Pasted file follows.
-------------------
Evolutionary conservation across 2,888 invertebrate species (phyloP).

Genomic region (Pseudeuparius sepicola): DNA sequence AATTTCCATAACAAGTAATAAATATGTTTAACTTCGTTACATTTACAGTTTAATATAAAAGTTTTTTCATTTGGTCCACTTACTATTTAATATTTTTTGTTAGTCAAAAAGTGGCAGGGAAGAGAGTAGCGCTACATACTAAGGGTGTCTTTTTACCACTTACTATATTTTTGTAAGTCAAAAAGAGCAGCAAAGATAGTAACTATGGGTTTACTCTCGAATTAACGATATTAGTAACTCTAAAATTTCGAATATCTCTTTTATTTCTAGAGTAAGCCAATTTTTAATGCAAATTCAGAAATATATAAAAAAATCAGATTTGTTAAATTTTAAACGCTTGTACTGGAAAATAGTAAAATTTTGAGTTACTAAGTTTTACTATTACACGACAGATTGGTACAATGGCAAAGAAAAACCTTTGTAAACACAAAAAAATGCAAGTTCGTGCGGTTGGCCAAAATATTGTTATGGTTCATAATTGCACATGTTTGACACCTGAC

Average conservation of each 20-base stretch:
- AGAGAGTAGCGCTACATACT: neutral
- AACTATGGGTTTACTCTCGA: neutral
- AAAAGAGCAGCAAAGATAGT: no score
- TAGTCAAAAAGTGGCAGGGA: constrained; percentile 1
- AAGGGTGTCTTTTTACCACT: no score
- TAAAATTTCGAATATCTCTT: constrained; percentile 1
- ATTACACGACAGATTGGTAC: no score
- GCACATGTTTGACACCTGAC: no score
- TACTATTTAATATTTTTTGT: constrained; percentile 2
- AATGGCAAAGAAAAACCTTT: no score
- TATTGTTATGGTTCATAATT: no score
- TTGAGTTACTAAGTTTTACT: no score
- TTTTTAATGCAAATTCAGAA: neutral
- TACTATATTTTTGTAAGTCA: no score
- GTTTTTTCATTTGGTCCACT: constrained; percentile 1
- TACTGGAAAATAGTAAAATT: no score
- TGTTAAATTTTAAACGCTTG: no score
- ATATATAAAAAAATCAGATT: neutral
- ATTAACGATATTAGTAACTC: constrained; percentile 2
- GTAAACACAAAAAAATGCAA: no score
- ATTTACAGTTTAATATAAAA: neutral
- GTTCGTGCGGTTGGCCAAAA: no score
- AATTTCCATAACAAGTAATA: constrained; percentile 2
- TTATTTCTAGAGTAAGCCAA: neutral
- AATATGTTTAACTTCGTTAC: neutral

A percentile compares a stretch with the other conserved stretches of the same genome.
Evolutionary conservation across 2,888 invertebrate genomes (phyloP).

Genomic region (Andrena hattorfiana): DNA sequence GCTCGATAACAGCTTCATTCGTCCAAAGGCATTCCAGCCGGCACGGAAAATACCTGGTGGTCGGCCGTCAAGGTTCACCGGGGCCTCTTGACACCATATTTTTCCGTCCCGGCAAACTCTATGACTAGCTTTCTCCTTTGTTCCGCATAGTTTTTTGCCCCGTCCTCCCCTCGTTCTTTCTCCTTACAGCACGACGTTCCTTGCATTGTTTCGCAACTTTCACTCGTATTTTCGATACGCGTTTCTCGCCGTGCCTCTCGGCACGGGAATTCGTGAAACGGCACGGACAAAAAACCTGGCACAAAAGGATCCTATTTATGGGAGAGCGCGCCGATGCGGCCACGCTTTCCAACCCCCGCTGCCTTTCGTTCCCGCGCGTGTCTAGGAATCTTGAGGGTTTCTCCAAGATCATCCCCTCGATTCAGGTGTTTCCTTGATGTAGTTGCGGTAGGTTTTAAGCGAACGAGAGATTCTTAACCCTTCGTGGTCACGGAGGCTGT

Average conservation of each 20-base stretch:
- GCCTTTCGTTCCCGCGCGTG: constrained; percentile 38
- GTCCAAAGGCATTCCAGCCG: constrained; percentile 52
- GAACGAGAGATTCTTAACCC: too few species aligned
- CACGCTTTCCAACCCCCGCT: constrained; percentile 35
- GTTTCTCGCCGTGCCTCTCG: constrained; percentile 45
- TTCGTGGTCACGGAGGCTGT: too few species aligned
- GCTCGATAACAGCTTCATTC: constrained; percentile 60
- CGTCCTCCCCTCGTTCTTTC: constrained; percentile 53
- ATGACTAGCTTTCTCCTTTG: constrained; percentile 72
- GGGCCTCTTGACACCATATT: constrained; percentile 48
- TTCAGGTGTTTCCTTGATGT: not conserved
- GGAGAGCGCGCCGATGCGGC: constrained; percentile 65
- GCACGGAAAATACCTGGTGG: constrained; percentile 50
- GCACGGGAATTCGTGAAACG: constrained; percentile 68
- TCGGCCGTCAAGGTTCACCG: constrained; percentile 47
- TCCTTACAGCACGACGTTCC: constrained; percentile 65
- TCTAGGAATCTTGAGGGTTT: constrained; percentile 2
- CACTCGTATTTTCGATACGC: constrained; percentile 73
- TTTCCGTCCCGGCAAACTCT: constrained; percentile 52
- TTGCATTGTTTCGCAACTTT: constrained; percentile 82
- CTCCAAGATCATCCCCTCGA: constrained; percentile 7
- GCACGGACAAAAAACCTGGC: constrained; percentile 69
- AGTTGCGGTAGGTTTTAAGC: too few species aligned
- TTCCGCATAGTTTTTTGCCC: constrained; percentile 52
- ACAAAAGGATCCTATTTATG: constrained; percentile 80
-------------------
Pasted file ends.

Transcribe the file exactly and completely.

Evolutionary conservation across 2,888 invertebrate species (phyloP).

Genomic region (Pseudeuparius sepicola): DNA sequence AATTTCCATAACAAGTAATAAATATGTTTAACTTCGTTACATTTACAGTTTAATATAAAAGTTTTTTCATTTGGTCCACTTACTATTTAATATTTTTTGTTAGTCAAAAAGTGGCAGGGAAGAGAGTAGCGCTACATACTAAGGGTGTCTTTTTACCACTTACTATATTTTTGTAAGTCAAAAAGAGCAGCAAAGATAGTAACTATGGGTTTACTCTCGAATTAACGATATTAGTAACTCTAAAATTTCGAATATCTCTTTTATTTCTAGAGTAAGCCAATTTTTAATGCAAATTCAGAAATATATAAAAAAATCAGATTTGTTAAATTTTAAACGCTTGTACTGGAAAATAGTAAAATTTTGAGTTACTAAGTTTTACTATTACACGACAGATTGGTACAATGGCAAAGAAAAACCTTTGTAAACACAAAAAAATGCAAGTTCGTGCGGTTGGCCAAAATATTGTTATGGTTCATAATTGCACATGTTTGACACCTGAC

Average conservation of each 20-base stretch:
- AGAGAGTAGCGCTACATACT: neutral
- AACTATGGGTTTACTCTCGA: neutral
- AAAAGAGCAGCAAAGATAGT: no score
- TAGTCAAAAAGTGGCAGGGA: constrained; percentile 1
- AAGGGTGTCTTTTTACCACT: no score
- TAAAATTTCGAATATCTCTT: constrained; percentile 1
- ATTACACGACAGATTGGTAC: no score
- GCACATGTTTGACACCTGAC: no score
- TACTATTTAATATTTTTTGT: constrained; percentile 2
- AATGGCAAAGAAAAACCTTT: no score
- TATTGTTATGGTTCATAATT: no score
- TTGAGTTACTAAGTTTTACT: no score
- TTTTTAATGCAAATTCAGAA: neutral
- TACTATATTTTTGTAAGTCA: no score
- GTTTTTTCATTTGGTCCACT: constrained; percentile 1
- TACTGGAAAATAGTAAAATT: no score
- TGTTAAATTTTAAACGCTTG: no score
- ATATATAAAAAAATCAGATT: neutral
- ATTAACGATATTAGTAACTC: constrained; percentile 2
- GTAAACACAAAAAAATGCAA: no score
- ATTTACAGTTTAATATAAAA: neutral
- GTTCGTGCGGTTGGCCAAAA: no score
- AATTTCCATAACAAGTAATA: constrained; percentile 2
- TTATTTCTAGAGTAAGCCAA: neutral
- AATATGTTTAACTTCGTTAC: neutral

A percentile compares a stretch with the other conserved stretches of the same genome.
Evolutionary conservation across 2,888 invertebrate genomes (phyloP).

Genomic region (Andrena hattorfiana): DNA sequence GCTCGATAACAGCTTCATTCGTCCAAAGGCATTCCAGCCGGCACGGAAAATACCTGGTGGTCGGCCGTCAAGGTTCACCGGGGCCTCTTGACACCATATTTTTCCGTCCCGGCAAACTCTATGACTAGCTTTCTCCTTTGTTCCGCATAGTTTTTTGCCCCGTCCTCCCCTCGTTCTTTCTCCTTACAGCACGACGTTCCTTGCATTGTTTCGCAACTTTCACTCGTATTTTCGATACGCGTTTCTCGCCGTGCCTCTCGGCACGGGAATTCGTGAAACGGCACGGACAAAAAACCTGGCACAAAAGGATCCTATTTATGGGAGAGCGCGCCGATGCGGCCACGCTTTCCAACCCCCGCTGCCTTTCGTTCCCGCGCGTGTCTAGGAATCTTGAGGGTTTCTCCAAGATCATCCCCTCGATTCAGGTGTTTCCTTGATGTAGTTGCGGTAGGTTTTAAGCGAACGAGAGATTCTTAACCCTTCGTGGTCACGGAGGCTGT

Average conservation of each 20-base stretch:
- GCCTTTCGTTCCCGCGCGTG: constrained; percentile 38
- GTCCAAAGGCATTCCAGCCG: constrained; percentile 52
- GAACGAGAGATTCTTAACCC: too few species aligned
- CACGCTTTCCAACCCCCGCT: constrained; percentile 35
- GTTTCTCGCCGTGCCTCTCG: constrained; percentile 45
- TTCGTGGTCACGGAGGCTGT: too few species aligned
- GCTCGATAACAGCTTCATTC: constrained; percentile 60
- CGTCCTCCCCTCGTTCTTTC: constrained; percentile 53
- ATGACTAGCTTTCTCCTTTG: constrained; percentile 72
- GGGCCTCTTGACACCATATT: constrained; percentile 48
- TTCAGGTGTTTCCTTGATGT: not conserved
- GGAGAGCGCGCCGATGCGGC: constrained; percentile 65
- GCACGGAAAATACCTGGTGG: constrained; percentile 50
- GCACGGGAATTCGTGAAACG: constrained; percentile 68
- TCGGCCGTCAAGGTTCACCG: constrained; percentile 47
- TCCTTACAGCACGACGTTCC: constrained; percentile 65
- TCTAGGAATCTTGAGGGTTT: constrained; percentile 2
- CACTCGTATTTTCGATACGC: constrained; percentile 73
- TTTCCGTCCCGGCAAACTCT: constrained; percentile 52
- TTGCATTGTTTCGCAACTTT: constrained; percentile 82
- CTCCAAGATCATCCCCTCGA: constrained; percentile 7
- GCACGGACAAAAAACCTGGC: constrained; percentile 69
- AGTTGCGGTAGGTTTTAAGC: too few species aligned
- TTCCGCATAGTTTTTTGCCC: constrained; percentile 52
- ACAAAAGGATCCTATTTATG: constrained; percentile 80